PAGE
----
BACKGROUND: Most consider Twitter as a tool purely for social networking. However, it has been used extensively as a tool for online discussion at nonmedical and medical conferences, and the academic benefits of this tool have been reported. Most anesthetists still have yet to adopt this new educational tool. There is only one previously published report of the use of Twitter by anesthetists at an anesthetic conference. This paper extends that work. OBJECTIVE: We report the uptake and growth in the use of Twitter, a microblogging tool, at an anesthetic conference and review the potential use of Twitter as an educational tool for anesthetists...
December 11, 2012: Journal of Medical Internet Research
Ji Young Lee, S Shyam Sundar
Guided by the MAIN model ( Sundar, 2008 ), this study explored the effects of three interface cues conveying source attributes on credibility of health messages in Twitter: authority cue (whether a source is an expert or not), bandwagon cue (the number of followers that a source has-large vs. small), and source proximity cue (distance of messages from its original source-tweet vs. retweet). A significant three-way interaction effect on perceived credibility of health content was found, such that when a professional source with many followers tweets, participants tend to perceive the content to be more credible than when a layperson source with many followers tweets...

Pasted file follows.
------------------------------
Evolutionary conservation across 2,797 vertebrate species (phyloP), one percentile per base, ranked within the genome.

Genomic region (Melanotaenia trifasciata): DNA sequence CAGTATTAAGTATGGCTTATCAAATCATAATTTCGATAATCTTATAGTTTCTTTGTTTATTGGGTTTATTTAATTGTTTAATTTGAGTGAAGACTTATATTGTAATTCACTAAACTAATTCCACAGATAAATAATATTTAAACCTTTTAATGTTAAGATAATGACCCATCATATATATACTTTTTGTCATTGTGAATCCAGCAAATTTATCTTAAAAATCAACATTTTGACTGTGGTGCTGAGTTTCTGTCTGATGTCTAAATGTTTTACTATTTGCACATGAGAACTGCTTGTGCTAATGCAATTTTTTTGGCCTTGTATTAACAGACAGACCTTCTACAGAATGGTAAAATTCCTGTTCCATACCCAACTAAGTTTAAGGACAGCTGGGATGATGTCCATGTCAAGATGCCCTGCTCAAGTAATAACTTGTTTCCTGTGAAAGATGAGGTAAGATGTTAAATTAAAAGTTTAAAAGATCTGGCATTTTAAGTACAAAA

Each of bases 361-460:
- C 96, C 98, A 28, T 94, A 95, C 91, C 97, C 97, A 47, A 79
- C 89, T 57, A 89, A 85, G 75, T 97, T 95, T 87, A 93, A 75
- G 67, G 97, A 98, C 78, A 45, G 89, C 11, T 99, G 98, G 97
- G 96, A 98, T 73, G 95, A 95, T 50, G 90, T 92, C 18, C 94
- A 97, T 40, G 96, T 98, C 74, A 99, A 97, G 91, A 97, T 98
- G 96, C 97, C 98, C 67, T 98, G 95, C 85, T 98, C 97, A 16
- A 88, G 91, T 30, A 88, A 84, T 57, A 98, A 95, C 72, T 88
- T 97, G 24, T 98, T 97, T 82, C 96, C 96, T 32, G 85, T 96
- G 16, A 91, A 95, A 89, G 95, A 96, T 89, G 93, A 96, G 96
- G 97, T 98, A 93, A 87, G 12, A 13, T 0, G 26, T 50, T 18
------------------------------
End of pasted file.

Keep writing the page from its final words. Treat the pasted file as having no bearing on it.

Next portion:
2013: Health Communication
C Matthew Hawkins, Richard Duszak, James V Rawson
PURPOSE: Twitter is a social media microblogging platform that allows rapid exchange of information between individuals. Despite its widespread acceptance and use at various other medical specialty meetings, there are no published data evaluating its use at radiology meetings. The purpose of this study is to quantitatively and qualitatively evaluate the use of Twitter as a microblogging platform at recent RSNA annual meetings. METHODS: Twitter activity meta-data tagged with official meeting hashtags #RSNA11 and #RSNA12 were collected and analyzed...
April 2014: Journal of the American College of Radiology: JACR
Dipti Patel, Daiga Jermacane
The use of social media is widespread and provides new opportunities for healthcare professionals and healthcare organisations to interact with patients, the public, policy makers, and each other. Social media offers the possibility of providing users with up-to-date information when, where, and how they want it, but it also brings with it some challenges. With increasing use of social media, there is potential to change the way travel medicine is delivered; practitioners should consider how to exploit the benefits in their practice, and not be afraid to experiment...
March 2015: Travel Medicine and Infectious Disease
Gerard T Flaherty, Lucas M Walden
No abstract text is available yet for this article.
March 2015: Travel Medicine and Infectious Disease
Jane Chiodini
No abstract text is available yet for this article.
March 2015: Travel Medicine and Infectious Disease
Debra A Goff, Ravina Kullar, Jason G Newland